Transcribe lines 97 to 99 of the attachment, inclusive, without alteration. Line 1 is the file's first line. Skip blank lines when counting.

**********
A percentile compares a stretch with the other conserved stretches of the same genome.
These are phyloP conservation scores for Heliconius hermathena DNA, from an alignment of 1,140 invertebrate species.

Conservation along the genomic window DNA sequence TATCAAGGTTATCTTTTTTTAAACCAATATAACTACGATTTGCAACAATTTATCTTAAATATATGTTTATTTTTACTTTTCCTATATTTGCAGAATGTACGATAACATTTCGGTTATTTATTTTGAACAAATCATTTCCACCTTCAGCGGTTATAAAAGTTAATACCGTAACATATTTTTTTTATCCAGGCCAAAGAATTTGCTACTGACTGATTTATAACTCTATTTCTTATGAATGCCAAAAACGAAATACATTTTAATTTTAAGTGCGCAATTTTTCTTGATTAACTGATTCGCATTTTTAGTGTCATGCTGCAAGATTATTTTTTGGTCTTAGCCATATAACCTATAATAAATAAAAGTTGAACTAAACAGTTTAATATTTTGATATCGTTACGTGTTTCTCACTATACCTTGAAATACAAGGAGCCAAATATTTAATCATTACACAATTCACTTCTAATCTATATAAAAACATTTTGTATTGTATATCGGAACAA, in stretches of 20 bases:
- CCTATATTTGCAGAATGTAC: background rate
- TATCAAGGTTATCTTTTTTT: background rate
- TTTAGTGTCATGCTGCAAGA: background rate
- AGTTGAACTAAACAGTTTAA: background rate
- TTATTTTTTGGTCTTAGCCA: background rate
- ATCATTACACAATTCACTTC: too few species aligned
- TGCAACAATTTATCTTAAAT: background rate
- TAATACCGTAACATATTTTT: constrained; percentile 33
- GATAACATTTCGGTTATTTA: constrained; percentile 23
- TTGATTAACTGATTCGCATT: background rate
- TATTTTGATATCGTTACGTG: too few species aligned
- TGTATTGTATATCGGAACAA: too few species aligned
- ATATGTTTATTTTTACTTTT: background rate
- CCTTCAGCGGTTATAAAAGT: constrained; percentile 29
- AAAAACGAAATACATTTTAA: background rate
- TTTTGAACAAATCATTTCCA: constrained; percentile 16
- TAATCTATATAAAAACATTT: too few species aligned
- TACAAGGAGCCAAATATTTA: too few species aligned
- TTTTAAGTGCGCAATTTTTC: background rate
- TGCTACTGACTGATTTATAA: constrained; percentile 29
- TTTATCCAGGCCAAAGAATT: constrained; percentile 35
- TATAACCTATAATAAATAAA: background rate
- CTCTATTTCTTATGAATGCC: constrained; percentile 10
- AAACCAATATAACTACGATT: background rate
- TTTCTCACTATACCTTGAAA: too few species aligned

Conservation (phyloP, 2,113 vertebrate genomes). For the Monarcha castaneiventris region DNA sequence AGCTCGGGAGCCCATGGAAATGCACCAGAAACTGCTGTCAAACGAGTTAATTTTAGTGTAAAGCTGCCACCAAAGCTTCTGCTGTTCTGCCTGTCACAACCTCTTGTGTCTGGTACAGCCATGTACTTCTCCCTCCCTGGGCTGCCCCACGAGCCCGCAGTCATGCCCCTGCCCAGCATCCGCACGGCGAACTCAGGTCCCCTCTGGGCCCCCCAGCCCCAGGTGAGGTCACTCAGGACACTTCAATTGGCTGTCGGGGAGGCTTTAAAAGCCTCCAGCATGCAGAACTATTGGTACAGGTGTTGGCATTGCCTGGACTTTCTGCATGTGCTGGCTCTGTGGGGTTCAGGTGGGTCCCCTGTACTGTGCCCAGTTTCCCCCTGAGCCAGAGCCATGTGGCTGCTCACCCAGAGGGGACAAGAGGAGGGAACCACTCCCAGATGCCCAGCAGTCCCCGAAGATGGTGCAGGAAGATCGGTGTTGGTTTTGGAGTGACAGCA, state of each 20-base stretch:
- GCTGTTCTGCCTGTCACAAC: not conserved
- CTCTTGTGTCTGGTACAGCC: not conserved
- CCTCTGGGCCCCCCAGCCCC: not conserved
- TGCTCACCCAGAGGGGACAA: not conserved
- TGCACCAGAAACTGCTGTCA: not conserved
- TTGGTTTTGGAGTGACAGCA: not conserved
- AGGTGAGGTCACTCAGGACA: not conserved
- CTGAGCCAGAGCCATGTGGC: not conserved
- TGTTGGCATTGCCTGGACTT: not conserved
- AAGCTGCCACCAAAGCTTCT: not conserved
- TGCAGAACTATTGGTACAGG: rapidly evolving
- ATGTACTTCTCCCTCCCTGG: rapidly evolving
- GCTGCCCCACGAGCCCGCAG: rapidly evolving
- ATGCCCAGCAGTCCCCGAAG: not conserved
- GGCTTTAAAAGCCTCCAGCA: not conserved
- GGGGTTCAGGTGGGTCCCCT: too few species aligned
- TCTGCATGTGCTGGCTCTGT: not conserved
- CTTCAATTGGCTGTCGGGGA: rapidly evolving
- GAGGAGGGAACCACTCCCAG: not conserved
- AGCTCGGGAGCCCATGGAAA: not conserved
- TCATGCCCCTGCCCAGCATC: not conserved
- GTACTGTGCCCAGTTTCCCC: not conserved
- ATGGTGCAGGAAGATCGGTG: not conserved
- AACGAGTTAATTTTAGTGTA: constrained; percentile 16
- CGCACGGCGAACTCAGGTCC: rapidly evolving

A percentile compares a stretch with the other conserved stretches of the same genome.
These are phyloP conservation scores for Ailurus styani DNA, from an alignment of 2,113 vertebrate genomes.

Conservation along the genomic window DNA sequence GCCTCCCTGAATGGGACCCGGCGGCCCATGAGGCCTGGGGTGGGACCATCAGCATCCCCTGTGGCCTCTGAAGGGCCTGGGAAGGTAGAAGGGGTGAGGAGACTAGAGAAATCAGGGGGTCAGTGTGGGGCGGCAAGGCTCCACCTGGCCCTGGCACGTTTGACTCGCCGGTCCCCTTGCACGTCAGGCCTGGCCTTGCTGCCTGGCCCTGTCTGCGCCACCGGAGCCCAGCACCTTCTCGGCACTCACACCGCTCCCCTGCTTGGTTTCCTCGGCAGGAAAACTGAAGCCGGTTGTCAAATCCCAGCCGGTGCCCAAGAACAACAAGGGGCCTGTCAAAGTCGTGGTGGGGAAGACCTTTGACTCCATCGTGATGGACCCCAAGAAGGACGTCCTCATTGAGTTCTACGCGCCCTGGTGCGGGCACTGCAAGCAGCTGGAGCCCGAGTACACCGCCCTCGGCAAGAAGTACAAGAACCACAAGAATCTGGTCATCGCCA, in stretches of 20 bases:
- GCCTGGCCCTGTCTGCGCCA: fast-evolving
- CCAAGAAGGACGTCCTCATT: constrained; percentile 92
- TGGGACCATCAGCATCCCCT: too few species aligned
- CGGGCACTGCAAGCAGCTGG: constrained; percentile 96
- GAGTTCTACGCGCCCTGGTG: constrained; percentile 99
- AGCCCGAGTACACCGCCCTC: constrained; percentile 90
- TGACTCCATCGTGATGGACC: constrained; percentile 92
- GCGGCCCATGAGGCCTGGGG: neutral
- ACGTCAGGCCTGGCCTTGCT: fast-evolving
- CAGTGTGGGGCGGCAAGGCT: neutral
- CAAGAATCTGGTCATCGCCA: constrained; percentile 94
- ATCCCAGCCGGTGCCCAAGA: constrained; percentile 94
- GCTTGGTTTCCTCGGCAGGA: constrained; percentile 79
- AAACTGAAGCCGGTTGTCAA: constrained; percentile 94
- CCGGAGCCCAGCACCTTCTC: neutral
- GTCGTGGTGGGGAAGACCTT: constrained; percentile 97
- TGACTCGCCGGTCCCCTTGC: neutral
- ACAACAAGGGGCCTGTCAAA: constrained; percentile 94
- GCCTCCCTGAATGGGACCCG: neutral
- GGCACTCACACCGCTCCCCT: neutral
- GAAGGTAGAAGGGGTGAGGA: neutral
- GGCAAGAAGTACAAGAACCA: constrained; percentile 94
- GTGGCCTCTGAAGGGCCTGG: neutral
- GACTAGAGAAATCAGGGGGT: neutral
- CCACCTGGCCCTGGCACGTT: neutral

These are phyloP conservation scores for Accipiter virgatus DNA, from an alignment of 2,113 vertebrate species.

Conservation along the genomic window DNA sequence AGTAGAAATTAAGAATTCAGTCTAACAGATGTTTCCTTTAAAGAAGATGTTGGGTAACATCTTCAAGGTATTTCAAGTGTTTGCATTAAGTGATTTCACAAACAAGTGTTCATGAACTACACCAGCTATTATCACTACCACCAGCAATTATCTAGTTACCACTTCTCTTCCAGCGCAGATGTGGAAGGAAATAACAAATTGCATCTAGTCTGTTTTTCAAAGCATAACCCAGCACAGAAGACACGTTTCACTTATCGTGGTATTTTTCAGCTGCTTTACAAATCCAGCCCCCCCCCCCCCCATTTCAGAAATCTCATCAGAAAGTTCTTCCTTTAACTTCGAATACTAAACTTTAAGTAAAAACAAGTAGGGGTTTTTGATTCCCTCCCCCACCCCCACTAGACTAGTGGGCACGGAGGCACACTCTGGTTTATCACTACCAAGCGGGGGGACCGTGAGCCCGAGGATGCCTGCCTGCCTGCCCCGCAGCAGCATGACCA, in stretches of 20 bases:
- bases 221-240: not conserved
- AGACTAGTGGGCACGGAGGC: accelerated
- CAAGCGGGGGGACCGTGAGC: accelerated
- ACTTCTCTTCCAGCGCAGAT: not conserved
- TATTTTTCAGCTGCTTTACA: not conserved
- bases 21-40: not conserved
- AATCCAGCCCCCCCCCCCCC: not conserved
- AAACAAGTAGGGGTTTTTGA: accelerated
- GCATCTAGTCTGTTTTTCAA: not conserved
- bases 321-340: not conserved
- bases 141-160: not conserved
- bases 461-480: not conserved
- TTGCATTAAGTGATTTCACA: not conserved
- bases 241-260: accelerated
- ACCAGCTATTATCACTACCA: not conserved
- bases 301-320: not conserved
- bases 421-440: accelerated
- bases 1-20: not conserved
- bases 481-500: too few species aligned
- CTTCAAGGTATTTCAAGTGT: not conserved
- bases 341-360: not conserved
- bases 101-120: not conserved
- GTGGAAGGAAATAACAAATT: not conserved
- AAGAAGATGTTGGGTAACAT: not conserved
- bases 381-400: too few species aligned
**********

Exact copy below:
- TTGCATTAAGTGATTTCACA: not conserved
- bases 241-260: accelerated
- ACCAGCTATTATCACTACCA: not conserved